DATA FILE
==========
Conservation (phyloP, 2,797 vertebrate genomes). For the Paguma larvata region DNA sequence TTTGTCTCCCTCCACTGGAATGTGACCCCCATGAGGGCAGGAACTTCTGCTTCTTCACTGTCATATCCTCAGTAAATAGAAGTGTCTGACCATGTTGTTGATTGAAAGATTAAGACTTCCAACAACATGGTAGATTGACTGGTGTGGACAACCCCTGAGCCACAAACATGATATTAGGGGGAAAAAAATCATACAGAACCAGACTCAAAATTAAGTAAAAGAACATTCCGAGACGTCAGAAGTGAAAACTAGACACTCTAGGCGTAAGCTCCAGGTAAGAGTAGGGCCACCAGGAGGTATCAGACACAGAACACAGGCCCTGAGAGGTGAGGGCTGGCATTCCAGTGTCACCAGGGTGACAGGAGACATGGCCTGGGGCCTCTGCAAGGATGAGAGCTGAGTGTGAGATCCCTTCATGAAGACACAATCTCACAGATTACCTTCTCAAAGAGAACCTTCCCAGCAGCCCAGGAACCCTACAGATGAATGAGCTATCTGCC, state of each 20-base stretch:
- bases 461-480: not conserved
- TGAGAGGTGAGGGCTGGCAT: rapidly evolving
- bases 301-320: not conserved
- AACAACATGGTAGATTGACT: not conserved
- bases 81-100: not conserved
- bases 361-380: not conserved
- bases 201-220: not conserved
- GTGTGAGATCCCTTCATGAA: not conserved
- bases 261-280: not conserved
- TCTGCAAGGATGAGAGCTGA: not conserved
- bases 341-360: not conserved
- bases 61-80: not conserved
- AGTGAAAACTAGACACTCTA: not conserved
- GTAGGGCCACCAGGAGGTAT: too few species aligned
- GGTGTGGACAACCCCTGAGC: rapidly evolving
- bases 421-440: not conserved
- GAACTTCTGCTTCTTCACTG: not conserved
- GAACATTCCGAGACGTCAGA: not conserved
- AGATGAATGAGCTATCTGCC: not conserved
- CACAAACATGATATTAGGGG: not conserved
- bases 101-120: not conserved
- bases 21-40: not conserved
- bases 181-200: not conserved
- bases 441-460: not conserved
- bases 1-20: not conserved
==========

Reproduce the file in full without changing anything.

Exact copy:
Conservation (phyloP, 2,797 vertebrate genomes). For the Paguma larvata region DNA sequence TTTGTCTCCCTCCACTGGAATGTGACCCCCATGAGGGCAGGAACTTCTGCTTCTTCACTGTCATATCCTCAGTAAATAGAAGTGTCTGACCATGTTGTTGATTGAAAGATTAAGACTTCCAACAACATGGTAGATTGACTGGTGTGGACAACCCCTGAGCCACAAACATGATATTAGGGGGAAAAAAATCATACAGAACCAGACTCAAAATTAAGTAAAAGAACATTCCGAGACGTCAGAAGTGAAAACTAGACACTCTAGGCGTAAGCTCCAGGTAAGAGTAGGGCCACCAGGAGGTATCAGACACAGAACACAGGCCCTGAGAGGTGAGGGCTGGCATTCCAGTGTCACCAGGGTGACAGGAGACATGGCCTGGGGCCTCTGCAAGGATGAGAGCTGAGTGTGAGATCCCTTCATGAAGACACAATCTCACAGATTACCTTCTCAAAGAGAACCTTCCCAGCAGCCCAGGAACCCTACAGATGAATGAGCTATCTGCC, state of each 20-base stretch:
- bases 461-480: not conserved
- TGAGAGGTGAGGGCTGGCAT: rapidly evolving
- bases 301-320: not conserved
- AACAACATGGTAGATTGACT: not conserved
- bases 81-100: not conserved
- bases 361-380: not conserved
- bases 201-220: not conserved
- GTGTGAGATCCCTTCATGAA: not conserved
- bases 261-280: not conserved
- TCTGCAAGGATGAGAGCTGA: not conserved
- bases 341-360: not conserved
- bases 61-80: not conserved
- AGTGAAAACTAGACACTCTA: not conserved
- GTAGGGCCACCAGGAGGTAT: too few species aligned
- GGTGTGGACAACCCCTGAGC: rapidly evolving
- bases 421-440: not conserved
- GAACTTCTGCTTCTTCACTG: not conserved
- GAACATTCCGAGACGTCAGA: not conserved
- AGATGAATGAGCTATCTGCC: not conserved
- CACAAACATGATATTAGGGG: not conserved
- bases 101-120: not conserved
- bases 21-40: not conserved
- bases 181-200: not conserved
- bases 441-460: not conserved
- bases 1-20: not conserved